The two-story, roughly 16-foot-tall building at 1930 Market Street, which is currently home to UCSF’s Alliance Health Project (AHP), the lease for which is nearing the end of its term, is now being marketed with a $5 million price tag.

That being said, the UC has two five-year options to extend their lease for the space and has recently performed a number of capital improvements on the building, which would suggest they’re planning to exercise said options.

But the existing building sits on a 10,415-square-foot parcel which is zoned for development up to 85 feet in height, not including any density bonuses, which occupants and owners of the surrounding buildings and dwelling units, particularly those on the eastern edge of LINEA, which overlook the site, might want to keep in mind.

5 thoughts on “Upper Market Street Site In Play, Zoned for More Height”
  1. When Linea was built, the developer purchased the air rights over the adjacent building on Market St. (the one which houses The Mint (bar) and a sushi place) and Linea actually extends out over part of that parcel.

    So while occupants and owners of units on the east side of the Linea building may indeed have a new (and tall) neighbor one day, it will never be right next door, they will always have almost 50 feet of open space as a result of the single-story building next door which cannot get any taller. That’s my understanding/recollection, at least.

    I also think it’s unlikely that UCSF will be leaving any time soon, or that the economics of residential construction in SF will justify some developer buying out their lease to construct something sooner. So it will be interesting to see if anyone is willing to pay $5 million for a site they can’t build on for at least a decade. Maybe, since they’d be able to use that time to navigate the lengthy entitlement process.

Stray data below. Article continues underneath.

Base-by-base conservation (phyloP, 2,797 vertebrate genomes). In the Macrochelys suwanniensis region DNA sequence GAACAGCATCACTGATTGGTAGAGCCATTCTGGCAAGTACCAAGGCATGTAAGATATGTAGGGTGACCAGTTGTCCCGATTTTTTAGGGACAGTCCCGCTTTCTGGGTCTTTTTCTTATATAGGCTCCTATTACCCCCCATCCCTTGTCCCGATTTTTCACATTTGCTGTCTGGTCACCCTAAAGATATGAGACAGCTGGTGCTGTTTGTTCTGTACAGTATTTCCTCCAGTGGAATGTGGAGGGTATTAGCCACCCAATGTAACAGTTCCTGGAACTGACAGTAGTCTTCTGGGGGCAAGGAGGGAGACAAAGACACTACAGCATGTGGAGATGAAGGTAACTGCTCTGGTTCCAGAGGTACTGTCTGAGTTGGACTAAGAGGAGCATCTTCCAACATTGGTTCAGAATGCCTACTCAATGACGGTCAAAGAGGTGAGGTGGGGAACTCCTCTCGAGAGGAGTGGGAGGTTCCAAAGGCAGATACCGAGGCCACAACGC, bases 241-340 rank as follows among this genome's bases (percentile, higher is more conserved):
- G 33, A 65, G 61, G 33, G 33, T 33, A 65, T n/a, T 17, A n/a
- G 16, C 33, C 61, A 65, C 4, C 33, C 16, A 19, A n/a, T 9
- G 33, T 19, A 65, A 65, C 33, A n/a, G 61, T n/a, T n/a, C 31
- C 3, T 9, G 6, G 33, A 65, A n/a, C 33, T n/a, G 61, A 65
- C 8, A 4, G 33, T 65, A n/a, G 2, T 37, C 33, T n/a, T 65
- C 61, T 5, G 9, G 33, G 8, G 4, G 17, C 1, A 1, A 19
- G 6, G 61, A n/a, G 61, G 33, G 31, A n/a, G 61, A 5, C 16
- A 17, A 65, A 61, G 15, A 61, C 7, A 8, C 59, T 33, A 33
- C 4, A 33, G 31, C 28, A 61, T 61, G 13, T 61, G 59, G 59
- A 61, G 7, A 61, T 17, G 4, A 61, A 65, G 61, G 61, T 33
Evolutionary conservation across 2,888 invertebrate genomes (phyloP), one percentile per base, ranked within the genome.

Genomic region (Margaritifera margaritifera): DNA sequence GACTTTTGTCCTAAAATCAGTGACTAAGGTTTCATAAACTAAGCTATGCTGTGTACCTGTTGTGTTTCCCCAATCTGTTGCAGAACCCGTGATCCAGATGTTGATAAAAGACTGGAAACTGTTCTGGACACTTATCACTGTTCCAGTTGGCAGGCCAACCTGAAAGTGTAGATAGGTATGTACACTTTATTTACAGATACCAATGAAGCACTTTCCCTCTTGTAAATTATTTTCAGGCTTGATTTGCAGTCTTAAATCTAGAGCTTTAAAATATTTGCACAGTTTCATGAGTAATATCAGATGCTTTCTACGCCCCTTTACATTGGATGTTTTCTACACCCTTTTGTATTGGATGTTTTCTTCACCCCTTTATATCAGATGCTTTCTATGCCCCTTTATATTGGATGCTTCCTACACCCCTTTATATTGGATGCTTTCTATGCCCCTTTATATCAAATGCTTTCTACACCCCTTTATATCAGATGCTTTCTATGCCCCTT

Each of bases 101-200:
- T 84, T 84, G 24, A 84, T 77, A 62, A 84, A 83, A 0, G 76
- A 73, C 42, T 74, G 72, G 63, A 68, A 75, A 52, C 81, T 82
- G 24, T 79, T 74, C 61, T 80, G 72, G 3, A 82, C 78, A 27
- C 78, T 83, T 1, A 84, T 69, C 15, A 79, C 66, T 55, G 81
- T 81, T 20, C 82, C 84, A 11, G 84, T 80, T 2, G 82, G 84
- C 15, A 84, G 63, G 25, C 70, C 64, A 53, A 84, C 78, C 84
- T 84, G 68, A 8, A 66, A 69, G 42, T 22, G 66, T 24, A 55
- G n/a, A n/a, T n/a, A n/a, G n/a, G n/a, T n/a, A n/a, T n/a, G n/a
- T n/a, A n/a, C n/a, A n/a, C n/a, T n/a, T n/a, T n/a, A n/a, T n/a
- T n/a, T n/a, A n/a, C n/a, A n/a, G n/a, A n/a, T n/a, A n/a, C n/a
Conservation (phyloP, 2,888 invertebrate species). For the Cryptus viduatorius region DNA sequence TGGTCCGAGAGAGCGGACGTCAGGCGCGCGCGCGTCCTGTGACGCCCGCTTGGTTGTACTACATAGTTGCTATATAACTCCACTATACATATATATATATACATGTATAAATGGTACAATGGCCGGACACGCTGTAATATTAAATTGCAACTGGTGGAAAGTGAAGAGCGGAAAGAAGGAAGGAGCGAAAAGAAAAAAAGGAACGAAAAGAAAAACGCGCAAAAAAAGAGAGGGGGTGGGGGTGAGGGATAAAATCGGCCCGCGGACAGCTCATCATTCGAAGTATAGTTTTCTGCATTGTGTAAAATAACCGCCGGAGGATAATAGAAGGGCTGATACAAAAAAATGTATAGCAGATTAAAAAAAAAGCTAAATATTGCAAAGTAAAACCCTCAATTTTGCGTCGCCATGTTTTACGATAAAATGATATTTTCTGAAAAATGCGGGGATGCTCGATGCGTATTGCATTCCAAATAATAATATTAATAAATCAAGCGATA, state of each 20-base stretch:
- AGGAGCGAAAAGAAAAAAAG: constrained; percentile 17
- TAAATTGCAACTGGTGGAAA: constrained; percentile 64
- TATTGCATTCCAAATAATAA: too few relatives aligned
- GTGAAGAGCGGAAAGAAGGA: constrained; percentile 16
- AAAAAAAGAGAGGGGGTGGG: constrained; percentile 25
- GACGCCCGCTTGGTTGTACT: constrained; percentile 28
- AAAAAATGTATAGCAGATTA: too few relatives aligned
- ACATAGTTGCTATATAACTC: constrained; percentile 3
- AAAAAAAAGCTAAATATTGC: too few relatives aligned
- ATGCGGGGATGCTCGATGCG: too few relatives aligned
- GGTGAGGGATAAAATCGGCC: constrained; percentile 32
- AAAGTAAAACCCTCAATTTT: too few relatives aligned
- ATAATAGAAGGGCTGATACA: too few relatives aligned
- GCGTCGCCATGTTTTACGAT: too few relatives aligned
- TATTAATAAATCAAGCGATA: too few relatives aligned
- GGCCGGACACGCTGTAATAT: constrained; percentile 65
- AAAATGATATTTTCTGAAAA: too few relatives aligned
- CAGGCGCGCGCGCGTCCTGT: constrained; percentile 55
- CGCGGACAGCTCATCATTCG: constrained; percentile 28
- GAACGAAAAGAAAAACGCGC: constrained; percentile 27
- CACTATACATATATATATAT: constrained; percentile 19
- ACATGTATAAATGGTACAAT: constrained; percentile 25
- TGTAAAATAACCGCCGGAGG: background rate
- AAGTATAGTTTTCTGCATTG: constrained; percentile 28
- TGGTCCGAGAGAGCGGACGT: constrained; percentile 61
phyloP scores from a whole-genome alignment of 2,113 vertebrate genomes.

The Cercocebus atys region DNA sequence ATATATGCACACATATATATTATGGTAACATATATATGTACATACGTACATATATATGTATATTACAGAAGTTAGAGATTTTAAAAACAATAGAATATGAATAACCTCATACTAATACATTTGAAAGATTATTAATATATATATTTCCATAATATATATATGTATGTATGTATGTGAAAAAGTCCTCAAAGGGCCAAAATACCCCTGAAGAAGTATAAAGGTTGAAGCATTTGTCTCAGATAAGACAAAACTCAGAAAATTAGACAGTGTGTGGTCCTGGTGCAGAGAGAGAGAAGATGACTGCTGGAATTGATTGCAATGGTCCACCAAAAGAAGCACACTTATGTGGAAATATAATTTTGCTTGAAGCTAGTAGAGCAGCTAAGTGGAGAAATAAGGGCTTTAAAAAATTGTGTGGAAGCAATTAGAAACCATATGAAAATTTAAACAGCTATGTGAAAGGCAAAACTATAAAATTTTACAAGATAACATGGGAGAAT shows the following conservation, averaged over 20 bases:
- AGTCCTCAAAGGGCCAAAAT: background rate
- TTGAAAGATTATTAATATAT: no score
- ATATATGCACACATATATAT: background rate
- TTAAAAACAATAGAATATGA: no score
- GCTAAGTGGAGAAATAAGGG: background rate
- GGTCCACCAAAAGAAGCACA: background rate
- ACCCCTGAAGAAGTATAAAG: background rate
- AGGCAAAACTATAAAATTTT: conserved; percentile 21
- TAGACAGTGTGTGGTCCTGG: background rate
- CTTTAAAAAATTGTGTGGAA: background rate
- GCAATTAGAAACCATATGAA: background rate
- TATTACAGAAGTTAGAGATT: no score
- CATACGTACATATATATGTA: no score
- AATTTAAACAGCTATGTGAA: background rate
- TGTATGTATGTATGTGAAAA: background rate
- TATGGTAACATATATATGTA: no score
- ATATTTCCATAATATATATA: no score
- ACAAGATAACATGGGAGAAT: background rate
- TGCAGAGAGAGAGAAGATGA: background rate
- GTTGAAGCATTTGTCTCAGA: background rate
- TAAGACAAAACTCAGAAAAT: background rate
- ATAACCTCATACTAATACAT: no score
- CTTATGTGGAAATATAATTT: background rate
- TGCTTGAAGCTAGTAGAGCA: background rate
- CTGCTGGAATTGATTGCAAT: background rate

1. Ain’t it the truth! So many things in San Francisco have a calculus around timelines. AKA “is tho thing worth even bothering with since by the time I’m done I’ll be so much older.” That sadly even includes something as simple and mundane as transiting Van Ness Avenue!

    2. The design of Linea leveraged the angle of the parcels and relatively low heights of the adjacent buildings to provide eastern views. And while it wouldn’t be a lot-line wall, building up to 85 feet in height upon the 1930 Market Street parcel would have a rather dramatic impact on the Linea units that currently overlook the parcel, as should be evidenced by the lower image we provided above.

  2. So excited about the future of Market St. It’s steadily getting better. More density and all of the foot traffic, lighting, security, landscaping etc that comes with it. More bike and transit-friendly, and less car-friendly.

    They are starting a six month project in Upper Market on Thursday to add bulb-outs, improved light timings, and other traffic safety measures as well.

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